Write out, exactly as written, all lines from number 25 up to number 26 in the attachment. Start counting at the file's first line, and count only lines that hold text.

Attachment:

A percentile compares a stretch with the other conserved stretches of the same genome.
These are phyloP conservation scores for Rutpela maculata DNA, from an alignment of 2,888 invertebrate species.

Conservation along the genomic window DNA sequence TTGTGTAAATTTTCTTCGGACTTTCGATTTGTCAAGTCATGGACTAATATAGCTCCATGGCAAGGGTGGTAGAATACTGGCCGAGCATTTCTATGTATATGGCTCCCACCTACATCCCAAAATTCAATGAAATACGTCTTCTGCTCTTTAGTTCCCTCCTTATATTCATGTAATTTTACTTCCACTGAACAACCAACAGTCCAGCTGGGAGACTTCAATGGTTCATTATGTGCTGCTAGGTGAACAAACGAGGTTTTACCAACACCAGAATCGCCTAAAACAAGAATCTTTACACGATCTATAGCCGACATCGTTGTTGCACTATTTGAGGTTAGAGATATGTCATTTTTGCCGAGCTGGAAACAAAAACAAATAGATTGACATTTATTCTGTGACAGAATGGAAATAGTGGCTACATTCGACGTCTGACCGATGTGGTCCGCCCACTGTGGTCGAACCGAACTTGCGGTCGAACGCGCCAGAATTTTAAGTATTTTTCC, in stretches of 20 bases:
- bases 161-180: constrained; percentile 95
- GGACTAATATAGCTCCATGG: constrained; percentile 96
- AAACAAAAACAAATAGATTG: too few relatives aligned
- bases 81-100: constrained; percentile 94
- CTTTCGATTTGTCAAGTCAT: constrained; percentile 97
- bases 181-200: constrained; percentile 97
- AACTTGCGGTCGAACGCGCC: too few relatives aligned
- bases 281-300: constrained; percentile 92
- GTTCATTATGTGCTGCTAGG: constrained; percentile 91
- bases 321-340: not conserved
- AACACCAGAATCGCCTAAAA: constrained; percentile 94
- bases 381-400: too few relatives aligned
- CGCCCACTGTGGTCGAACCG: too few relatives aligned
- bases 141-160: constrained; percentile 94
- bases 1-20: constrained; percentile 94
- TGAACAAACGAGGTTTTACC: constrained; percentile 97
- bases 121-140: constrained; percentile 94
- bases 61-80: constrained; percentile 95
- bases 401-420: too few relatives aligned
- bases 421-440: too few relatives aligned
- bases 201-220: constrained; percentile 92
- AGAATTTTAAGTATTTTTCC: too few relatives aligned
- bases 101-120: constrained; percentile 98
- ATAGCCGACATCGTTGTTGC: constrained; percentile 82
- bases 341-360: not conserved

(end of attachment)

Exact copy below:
- AGAATTTTAAGTATTTTTCC: too few relatives aligned
- bases 101-120: constrained; percentile 98